When teaching I often get frustrated students when they lack boldness in their heuristics. When they make feeble attempts at corrections rather than going all in.
In most cases, their language will reflect their actions. Such as:
Me: "Push off the ground when you kick"
Student: "Oh you mean I should push off the ground more?"
Me: "WTF do you mean MORE? More would imply that you pushed at all. Obviously, you have zero awareness of what your foot is doing and your ^#&$&*(%#@! language has completely stopped you from learning anything at all. Are we going to do this little dance of appeasing your ego and making believe you're trying to learn? You are completely wasting my time. Fix it now"
Yes, I'll admit. I get a bit angry. Am I apologizing? Absolutely not. Anger is a great tool. And the fact that I can hit the student makes it even better.
Then I usually go into the following rant:
"So imagine you are in a room and you do not know the size of the room. You are blindfolded. You have the job of finding the center of the room. How do you do it?
Well, the most efficient way to do it is to take off in a full sprint counting your steps until you smash into the other side. Then sprint back half as many steps. Done.
But instead what you are doing is taking a tiny little step and then coming back. Then maybe you take two tiny steps then back. Then three then back. And I'm supposed to sit here all day and watch you do that? Are you serious?
And that is how you are learning. You use the same method. It will take longer than we have so that method is useless. Go home if you are going to learn like that! Sit on the couch and watch a soap opera because that's how productive you are being now."
As an instructor, I want to see big mistakes. Bold mistakes. They are like hitting the other wall. And I can quickly help the student correct them and we move on.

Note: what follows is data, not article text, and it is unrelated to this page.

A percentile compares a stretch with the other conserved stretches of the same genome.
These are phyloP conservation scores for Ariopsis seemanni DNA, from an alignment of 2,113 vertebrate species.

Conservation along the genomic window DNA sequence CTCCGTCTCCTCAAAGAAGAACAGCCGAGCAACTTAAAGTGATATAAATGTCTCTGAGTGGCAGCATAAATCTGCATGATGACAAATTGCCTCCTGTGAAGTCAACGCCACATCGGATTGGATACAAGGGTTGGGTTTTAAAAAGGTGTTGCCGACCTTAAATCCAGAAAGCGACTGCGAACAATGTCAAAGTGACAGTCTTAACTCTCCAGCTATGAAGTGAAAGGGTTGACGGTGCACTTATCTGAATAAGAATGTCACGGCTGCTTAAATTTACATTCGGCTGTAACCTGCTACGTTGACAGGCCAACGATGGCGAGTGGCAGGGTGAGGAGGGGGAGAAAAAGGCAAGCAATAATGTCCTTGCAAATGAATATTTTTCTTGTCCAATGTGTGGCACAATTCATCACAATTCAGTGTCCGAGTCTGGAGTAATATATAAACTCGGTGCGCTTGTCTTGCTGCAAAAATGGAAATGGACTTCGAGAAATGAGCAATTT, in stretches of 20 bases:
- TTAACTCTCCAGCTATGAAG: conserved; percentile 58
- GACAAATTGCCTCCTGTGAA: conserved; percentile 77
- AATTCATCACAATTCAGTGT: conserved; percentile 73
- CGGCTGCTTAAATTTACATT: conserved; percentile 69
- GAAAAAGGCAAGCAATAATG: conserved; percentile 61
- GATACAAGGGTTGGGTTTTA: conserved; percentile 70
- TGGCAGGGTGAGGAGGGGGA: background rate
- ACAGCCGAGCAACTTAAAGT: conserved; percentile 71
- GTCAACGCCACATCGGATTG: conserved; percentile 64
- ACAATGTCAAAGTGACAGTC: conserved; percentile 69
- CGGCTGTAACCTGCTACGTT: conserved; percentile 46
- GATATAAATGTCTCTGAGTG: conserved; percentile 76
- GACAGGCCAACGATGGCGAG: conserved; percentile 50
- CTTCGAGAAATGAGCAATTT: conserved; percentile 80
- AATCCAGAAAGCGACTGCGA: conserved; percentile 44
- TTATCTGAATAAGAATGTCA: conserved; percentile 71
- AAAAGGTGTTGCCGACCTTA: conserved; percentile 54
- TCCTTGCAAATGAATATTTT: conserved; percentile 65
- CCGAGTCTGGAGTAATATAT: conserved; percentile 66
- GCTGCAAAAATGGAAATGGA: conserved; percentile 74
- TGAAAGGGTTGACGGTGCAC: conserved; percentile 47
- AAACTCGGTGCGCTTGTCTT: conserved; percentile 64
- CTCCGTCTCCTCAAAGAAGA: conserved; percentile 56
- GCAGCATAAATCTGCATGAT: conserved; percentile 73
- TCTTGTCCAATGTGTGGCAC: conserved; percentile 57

When a student does this well they generally do something that is awkward and stupid looking. And I love it. We laugh and then we correct. It is a glorious moment of learning. It truly makes my heart swell to see.
It is the fear of awkwardness that stops some from using these bold heuristics. The fear of mistakes.
But we needed that mistake to happen to move on. We needed boldness. We needed to remember that mistakes are simply a part of the process of learning. When we make them we then have something to compare. We can compare this side of the room to that and find the middle.
As is the norm, learning Shou' Shu' is not only a parallel to how we learn (or don't) at life, it magnifies it. We see our processes in action, in a mirror, magnified 100x. Our own personal faults are clearly shoved right in our face.
It's painful for the ego. So most avoid it.
But the few who don't avoid it learn about themselves at hyperspeed. They confront themselves boldly. And they very quickly become better humans. It's a difficult path. In my estimation, only one in a thousand people will persevere through it. Maybe less. But not taking such a path, long-term, is far more difficult.
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